Problems for Evolution with Natural Selection and Sexual Reproduction

The next issue I want to address is the problem of the evolution of Sexual Reproduction. I want to preface this post by stating that the following statements and thought grew out of a conversation I had with an Atheist I met on Twitter who goes by the Twitter name @almightygod. He also happens to be a fellow blogger here on WordPress, and you can find him and his blog at http://almightygod.wordpress.com/ Anyways, these statements and thoughts I am about to share grew out of contemplation and reflection on topics discussed during an email correspondence I had with this man, and I don’t actually know if any of these are valid objections (let alone whether they have been brought up by others), nor do I know if these objections have already been presented and refuted, or if they are original to me, and I want you to get involved and let me know in the comments what you think of my arguments, if you have heard them before, and if you know of any refutations to the following arguments (or if you have refutations yourself). I am really hoping to generate a lot of conversation on this topic, and I encourage you to post any thoughts or problems you have with any of my arguments. Anyways, lets get on to the topic at hand, the problems I see with the evolution of sexual reproduction.

What exactly is Natural selection? It is not some force with a will that chooses, it is a name given to a concept of how individual members of a species gets their genes into the next generation. It is not something that acts on anything, it is an explanation. natural selection is simply the idea that those members of a species that get more of their genes into the gene pool have a greater chance for their genes to survive and carry over into the next generation. Natural selection does not do anything, and therefore it would have no effect on the mutations in any way and therefore cannot add anything to those mutations. Natural selection is simply the idea that mutation A is a useful mutation, and therefore would be more advantageous for species X to have. If enough individual members of species X that have mutation A reproduce and pass along mutation A, then mutation A will have a greater chance of surviving into subsequent generations, and therefore become a normal part of species X. There are a few problems with this though.

First, mutations are not a good explanation for new info, because a mutation is usually only a denaturing of a protein, and therefore it is not a prime candidate for being a means of introducing new, useful information. Second, let us examine a hypothetical situation to see another problem for natural selection that involves sexual reproduction.

Let us assume that Brian works at State Farm Insurance Company, typing up risk-assessment reports on a computer all day. Brian happens to have been born with a few mutations. Let us say that the first mutation Brian has is that he has developed Chameleon-like eyes, which can look and pivot independent from each other. The second mutation Brian has developed is that of an extra set of functional arms. So, imagine Brian, who has four arms and two eyes that can look and focus on two different things at the same time. This would be very advantageous for a person working at State Farm typing up reports all day to have, as he could type up these reports on two different computers at the same time.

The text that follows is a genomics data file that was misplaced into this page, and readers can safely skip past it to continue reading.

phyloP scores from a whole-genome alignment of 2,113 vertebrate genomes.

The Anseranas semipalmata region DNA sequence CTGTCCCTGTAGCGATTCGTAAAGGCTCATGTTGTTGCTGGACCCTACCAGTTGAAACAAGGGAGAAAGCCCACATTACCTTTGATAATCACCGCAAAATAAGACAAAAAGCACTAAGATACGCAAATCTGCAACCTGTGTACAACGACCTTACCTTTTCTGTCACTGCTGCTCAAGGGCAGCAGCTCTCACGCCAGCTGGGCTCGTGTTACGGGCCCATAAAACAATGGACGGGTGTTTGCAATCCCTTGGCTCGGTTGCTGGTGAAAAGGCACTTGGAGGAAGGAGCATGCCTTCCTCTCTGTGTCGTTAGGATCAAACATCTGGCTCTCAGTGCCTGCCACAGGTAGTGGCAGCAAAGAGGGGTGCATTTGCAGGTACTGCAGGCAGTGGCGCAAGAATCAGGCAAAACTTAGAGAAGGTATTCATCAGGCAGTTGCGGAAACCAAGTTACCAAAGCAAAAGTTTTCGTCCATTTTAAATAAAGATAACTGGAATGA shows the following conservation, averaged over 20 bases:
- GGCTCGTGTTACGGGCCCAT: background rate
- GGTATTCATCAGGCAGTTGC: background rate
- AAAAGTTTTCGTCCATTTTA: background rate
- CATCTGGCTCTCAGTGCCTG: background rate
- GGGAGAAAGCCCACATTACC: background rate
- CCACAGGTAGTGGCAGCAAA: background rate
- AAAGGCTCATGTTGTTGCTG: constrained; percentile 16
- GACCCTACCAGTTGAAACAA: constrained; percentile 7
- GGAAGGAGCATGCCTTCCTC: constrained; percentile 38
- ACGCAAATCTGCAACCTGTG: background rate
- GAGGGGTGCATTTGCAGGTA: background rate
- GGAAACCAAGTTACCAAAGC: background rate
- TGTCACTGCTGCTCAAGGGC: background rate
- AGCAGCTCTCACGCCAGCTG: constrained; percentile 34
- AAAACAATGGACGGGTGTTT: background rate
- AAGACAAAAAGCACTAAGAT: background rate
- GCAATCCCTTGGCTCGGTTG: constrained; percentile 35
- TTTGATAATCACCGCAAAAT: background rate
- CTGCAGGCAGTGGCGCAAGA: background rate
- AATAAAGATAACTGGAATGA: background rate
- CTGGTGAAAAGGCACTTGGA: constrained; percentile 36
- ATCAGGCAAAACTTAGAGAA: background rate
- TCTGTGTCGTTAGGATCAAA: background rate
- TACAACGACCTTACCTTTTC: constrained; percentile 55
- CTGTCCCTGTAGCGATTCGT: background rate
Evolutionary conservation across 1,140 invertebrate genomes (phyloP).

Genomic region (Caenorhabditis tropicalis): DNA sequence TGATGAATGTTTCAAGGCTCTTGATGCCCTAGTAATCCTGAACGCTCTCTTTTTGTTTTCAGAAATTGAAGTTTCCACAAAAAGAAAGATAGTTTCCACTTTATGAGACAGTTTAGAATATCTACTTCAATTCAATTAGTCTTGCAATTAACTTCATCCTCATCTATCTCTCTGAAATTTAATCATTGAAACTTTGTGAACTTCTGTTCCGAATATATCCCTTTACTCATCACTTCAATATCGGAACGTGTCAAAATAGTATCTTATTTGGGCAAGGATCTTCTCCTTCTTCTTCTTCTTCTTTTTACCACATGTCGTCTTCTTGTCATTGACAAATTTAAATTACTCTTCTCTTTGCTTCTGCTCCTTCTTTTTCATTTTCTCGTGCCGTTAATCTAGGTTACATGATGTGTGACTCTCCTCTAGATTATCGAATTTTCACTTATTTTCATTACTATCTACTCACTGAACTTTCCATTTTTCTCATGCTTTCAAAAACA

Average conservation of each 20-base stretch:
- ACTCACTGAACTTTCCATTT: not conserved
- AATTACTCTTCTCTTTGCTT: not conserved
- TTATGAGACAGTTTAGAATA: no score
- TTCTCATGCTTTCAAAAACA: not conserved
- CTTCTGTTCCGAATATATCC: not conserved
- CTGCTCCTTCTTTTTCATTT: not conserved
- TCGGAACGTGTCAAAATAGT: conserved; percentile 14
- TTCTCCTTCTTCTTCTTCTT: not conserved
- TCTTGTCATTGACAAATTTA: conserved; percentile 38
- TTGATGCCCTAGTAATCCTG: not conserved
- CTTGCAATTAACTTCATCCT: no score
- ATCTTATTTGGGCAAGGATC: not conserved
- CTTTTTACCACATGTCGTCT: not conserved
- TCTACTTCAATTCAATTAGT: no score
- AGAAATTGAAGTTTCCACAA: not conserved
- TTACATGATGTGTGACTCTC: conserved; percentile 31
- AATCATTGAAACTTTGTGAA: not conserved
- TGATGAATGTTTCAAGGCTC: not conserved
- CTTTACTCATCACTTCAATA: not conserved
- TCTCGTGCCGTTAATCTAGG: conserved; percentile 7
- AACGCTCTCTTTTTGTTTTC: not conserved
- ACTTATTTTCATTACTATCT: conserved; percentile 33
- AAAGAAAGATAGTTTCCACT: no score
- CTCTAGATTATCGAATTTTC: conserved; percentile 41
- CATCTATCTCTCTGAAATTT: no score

The problem, however, is that for these advantageous mutations to be passed on and make their way into the gene pool of the next generation, Brian has to find someone to mate with. This would not be an easy task for someone with big obnoxious chameleon eyes and two extra arms. This person would be looked upon as a freak (regardless of whether this prejudicial view of Brian is right or wrong), and he would have a harder time reproducing. In addition, there is no guarantee that these mutations in the genes of Brian are actually going to be passed on to his or her offspring. They could be passive mutations, meaning that more dominate traits (normal eyes, and only having two arms) could be passes along instead, or they could simply not be passed along at all. The problem is that these mutations have to be passed on to the next generation, and there is no guarantee that a mutated member of a species is a desirable mating partner for other members of a species, let alone that these mutations will be passed along to subsequent generations.

The point of this hypothetical situation is to show that just because a mutation is beneficial does not guarantee that such a mutation will be passed along to the next generation. It is possible that advantageous mutations would make a member of a species undesirable as mating partners for other members of that species, and as such, not prime candidates for passing along the mutation.

Another problem for genetic mutations to become a source for change from one species to another is the fact that practically all mutations will cause either harmful effects or no effect at all. During the email correspondence Dave stated that, “[n]atural selection is the process that scoops up this advantage and passes it to the next generation, while letting the harmful mutations die out.”